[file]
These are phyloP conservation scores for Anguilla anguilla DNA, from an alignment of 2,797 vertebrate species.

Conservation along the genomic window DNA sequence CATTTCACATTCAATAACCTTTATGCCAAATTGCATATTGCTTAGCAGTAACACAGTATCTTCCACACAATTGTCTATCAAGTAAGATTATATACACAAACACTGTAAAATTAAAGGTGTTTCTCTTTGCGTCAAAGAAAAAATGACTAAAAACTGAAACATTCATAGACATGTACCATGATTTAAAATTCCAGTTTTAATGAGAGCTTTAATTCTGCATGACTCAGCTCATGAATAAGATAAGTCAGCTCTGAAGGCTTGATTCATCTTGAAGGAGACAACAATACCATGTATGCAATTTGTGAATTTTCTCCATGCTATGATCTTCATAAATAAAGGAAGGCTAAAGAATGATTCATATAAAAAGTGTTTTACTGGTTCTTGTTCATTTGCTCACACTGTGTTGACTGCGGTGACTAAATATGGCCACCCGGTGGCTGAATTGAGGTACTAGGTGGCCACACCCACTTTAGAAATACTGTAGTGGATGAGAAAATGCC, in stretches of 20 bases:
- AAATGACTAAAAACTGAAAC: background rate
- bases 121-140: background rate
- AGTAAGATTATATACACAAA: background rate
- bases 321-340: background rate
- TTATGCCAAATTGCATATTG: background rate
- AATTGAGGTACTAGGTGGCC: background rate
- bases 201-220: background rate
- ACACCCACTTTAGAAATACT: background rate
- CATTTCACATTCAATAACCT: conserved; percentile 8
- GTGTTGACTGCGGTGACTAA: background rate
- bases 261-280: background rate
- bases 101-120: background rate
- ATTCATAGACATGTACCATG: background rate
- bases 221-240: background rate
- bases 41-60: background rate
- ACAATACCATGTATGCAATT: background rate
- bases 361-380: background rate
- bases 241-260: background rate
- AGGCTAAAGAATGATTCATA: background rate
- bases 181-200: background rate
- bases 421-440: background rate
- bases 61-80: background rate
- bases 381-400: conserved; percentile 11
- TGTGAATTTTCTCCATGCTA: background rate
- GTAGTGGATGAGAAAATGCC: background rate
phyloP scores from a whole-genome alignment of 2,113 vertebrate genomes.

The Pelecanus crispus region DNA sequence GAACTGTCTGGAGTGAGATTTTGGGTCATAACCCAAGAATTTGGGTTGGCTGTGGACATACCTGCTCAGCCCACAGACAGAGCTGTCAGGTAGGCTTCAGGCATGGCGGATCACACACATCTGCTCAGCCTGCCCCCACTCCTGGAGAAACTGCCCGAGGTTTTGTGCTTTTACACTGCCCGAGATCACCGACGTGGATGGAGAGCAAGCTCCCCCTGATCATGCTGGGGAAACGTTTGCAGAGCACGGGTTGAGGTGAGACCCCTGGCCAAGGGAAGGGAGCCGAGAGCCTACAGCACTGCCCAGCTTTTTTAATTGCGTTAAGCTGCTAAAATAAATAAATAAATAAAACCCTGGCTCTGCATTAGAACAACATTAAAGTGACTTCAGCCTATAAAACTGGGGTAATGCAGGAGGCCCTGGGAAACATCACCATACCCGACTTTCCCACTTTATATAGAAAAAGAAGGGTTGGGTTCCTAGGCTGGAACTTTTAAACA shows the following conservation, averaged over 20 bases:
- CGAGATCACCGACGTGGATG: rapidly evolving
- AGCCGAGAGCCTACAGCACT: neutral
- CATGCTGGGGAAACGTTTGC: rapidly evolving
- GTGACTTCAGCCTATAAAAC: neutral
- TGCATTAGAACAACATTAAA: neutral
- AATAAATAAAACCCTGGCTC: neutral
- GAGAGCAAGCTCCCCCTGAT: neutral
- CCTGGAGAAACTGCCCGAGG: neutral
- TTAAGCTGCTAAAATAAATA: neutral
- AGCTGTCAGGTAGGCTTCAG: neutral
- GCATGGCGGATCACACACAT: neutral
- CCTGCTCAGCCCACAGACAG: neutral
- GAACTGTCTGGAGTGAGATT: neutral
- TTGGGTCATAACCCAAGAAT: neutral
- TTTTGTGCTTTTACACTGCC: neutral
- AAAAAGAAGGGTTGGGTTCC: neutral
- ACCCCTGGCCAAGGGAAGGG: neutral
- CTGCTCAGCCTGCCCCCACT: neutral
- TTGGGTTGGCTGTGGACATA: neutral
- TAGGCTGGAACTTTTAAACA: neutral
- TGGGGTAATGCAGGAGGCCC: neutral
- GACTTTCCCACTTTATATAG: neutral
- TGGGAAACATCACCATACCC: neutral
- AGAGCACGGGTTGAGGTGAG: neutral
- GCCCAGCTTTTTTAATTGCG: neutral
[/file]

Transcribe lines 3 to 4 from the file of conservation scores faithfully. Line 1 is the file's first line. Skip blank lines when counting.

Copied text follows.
- AAATGACTAAAAACTGAAAC: background rate
- bases 121-140: background rate